"...Balder, God of Light--returning from the hell into which he had descended after his death at Hoder's hand." How nice for Balder, who sidesteps any explanation as to how he could just come back from the dead like this, no worse for wear--there are hordes of Aesir warriors who perished during Ragnarok who would no doubt have preferred similar treatment from Thomas. As for the other survivors, how they avoided being charred to a cinder by Surtur along with the rest of Asgard is anyone's guess.

As to when this event took place, the information comes as a shock to Thor--which is understandable, since the conflagration occurred not so long ago to an immortal like himself. In fact, the date given by the eye would put it at only 1,000 years before the coming of the Third Host of the Celestials.

And the fate of Earth? Here, as in other instances, Earth weathers the disaster without so much as a tremor--while Thor discovers that Earth and Asgard are indeed linked, but not in the way the Asgardians had come to assume.

That leaves us with another part of the prophecy which is expected--a new Golden Age for Asgard, which can't be far behind considering how swiftly molten rock can morph into lush landscapes, a speed which Balder and the others take in stride. But there are other pieces which fall into place (almost literally so) that facilitate the new age of gods--not the least of which is its new, reincarnated ruler.

Nor does Odin waste any time in creating on the spot this new age of Asgard, complete with an entire population of gods and foes whose minds are carefully adjusted by this "all-Father" to align with their new lives and new home and, in short order, suppress all that came before--though Odin sees value in retaining the prior myths of creation which Englehart has detailed.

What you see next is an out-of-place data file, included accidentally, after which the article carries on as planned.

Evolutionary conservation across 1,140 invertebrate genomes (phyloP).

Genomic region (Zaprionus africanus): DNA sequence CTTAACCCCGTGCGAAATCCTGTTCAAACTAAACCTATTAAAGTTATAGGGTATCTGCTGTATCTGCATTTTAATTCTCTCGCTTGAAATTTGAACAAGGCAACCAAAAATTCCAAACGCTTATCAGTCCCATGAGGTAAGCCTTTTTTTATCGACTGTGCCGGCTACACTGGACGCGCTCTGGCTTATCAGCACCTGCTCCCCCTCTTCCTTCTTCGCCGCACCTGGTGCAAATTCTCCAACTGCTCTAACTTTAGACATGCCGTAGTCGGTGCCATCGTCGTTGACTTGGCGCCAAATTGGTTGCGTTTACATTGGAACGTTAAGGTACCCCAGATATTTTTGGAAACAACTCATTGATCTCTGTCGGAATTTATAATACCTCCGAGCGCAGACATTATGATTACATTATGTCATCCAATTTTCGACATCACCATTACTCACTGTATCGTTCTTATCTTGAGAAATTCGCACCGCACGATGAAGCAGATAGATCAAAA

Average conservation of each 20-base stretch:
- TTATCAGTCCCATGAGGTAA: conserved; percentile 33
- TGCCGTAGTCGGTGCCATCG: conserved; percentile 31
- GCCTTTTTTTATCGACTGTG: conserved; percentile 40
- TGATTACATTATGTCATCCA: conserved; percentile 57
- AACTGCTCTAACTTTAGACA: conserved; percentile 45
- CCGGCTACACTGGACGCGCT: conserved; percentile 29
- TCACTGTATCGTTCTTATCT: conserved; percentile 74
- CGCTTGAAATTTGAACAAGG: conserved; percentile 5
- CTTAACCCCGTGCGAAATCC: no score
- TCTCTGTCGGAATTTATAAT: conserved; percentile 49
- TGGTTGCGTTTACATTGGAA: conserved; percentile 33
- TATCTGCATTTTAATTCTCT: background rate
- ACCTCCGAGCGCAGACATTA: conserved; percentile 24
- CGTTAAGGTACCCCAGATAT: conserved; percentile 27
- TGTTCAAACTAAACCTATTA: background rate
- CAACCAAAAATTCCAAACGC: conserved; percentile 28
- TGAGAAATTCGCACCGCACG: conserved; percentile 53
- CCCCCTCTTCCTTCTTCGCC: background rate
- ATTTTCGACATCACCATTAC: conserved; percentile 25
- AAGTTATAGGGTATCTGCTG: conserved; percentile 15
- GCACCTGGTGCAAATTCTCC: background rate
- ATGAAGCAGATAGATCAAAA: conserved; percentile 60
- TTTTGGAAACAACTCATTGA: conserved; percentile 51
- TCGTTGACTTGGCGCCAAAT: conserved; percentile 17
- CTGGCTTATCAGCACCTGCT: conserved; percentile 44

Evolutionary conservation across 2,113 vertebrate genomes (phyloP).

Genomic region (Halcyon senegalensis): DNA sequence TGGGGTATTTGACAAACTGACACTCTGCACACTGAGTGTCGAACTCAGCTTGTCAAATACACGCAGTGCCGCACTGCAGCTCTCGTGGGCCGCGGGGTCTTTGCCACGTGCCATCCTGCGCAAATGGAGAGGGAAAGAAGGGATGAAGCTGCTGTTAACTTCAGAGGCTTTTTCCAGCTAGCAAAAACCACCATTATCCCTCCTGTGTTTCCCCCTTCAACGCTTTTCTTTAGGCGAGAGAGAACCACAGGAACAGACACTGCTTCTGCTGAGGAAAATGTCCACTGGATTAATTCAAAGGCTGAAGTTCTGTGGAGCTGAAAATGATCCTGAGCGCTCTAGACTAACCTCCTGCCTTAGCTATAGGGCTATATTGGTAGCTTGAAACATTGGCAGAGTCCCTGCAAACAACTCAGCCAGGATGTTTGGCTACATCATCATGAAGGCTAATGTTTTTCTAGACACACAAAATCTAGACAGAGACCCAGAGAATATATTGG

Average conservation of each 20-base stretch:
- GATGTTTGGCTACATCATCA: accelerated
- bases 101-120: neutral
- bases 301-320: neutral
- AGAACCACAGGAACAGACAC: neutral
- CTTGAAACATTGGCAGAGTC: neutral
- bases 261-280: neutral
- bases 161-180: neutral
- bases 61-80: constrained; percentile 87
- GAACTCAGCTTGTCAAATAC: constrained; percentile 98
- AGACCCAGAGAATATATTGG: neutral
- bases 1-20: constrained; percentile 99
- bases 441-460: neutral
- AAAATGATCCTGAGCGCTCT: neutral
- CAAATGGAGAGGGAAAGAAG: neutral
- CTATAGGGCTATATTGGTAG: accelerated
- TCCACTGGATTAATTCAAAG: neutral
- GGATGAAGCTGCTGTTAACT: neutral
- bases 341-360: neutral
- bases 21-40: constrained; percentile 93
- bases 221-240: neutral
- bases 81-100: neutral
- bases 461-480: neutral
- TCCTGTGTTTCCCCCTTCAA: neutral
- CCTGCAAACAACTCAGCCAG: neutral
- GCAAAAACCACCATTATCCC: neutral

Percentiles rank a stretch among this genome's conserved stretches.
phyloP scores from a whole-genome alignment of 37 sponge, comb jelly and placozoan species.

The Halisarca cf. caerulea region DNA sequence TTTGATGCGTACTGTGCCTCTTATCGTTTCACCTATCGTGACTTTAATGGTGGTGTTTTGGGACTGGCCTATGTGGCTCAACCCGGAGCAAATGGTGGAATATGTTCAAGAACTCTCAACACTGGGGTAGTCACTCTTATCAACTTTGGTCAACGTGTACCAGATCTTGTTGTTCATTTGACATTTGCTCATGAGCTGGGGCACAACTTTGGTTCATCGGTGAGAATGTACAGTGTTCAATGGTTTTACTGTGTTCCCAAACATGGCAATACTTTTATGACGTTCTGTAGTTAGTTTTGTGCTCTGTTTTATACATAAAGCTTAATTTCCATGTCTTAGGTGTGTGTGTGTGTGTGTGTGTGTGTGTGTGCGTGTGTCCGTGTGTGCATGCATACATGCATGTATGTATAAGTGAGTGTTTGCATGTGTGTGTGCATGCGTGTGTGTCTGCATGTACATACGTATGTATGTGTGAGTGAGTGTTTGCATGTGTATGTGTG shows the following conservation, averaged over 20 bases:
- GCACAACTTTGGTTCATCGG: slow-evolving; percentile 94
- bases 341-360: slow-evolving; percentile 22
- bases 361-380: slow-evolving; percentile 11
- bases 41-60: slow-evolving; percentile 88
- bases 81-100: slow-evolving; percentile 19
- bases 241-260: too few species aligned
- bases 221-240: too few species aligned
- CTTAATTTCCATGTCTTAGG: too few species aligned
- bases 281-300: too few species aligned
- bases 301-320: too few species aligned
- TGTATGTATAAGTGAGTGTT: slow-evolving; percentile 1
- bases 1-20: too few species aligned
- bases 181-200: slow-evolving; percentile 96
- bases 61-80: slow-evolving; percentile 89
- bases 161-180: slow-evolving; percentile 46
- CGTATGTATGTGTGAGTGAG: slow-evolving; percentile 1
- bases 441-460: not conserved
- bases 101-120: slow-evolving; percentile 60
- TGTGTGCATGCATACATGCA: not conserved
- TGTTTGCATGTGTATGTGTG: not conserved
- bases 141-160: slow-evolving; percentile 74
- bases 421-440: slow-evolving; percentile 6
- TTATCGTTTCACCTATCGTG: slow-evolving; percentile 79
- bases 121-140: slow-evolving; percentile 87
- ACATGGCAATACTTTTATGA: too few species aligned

Eventually, Thor would also receive his answer from the eye as to how and when he was previously slain by Odin, a story within a story that takes us finally to issue #300 and the showdown with the Celestials. Conceivably, Odin could give the memories of Thor (who is the only Asgardian who retains the true facts of their existence) treatment similar to that which was given his kinsmen, behavior we normally wouldn't put past him. However, this part of the storyline involving the eye was rendered somewhat moot by a story by Walt Simonson which took place in 1985 that cast doubt on Thomas's version of events, as well as Simonson's own origin for Odin which details fates for Odin's brothers, Vili and Ve, that differ from what we've seen here. Consequently, it falls to the book's readers to sift through it all and determine what they prefer to view as fact--something our friend Tiwaz will one day have the wisdom to impart to Odin's son.


Warren JB said...

It's very convoluted, but I kind of like how it sets up why Marvel asgardians are different to the legendary aesir.

Mind you, it'd have to go a lot further to dislodge Mr. Simonson's version as my preference. If I heard two different tales from Odin and a giant eyeball with a grudge, I know which I'd believe.

Comicsfan said...

Well said, Warren! (Say, you wouldn't happen to know a thing or two about carving animated ice sculptures, would you? ;) )

Anonymous said...

To paraphrase Buri, "never trust an eyeball with a grudge."
Wow. C.F., the Norse creation story is powerfully depicted here.
Hey, I noticed in one frame up there Thor is spinning his hammer around in what I call "the atomic effect". (that's the best name I came up with)
Y'know, like those old depictions of atoms we saw when we were kids where the protons and neutrons are spinning around a nucleus.
Like you'd see on an old Devo uniform.
Kirby invented it (naturally) but I first saw it when I was a little M.P. when Thor was fixing to put some hurt down on Ego, courtesy of Rich Buckler.
Even as a little kid I knew what that image meant. I figured Thor must have atomic powers. He's a walking atomic bomb! Hey, it was the Cold War, man.
That image gets me every time! If I was a Thor artist I'd swipe it too.


Colin Jones said...

So Jesus exists in the Marvel Universe but why does he never make an appearance?

Dave S said...

I always liked Walt Simonson's retcon of this story, which had a character simply ask Thor "why would you believe a giant floating eyeball?" or words to that effect.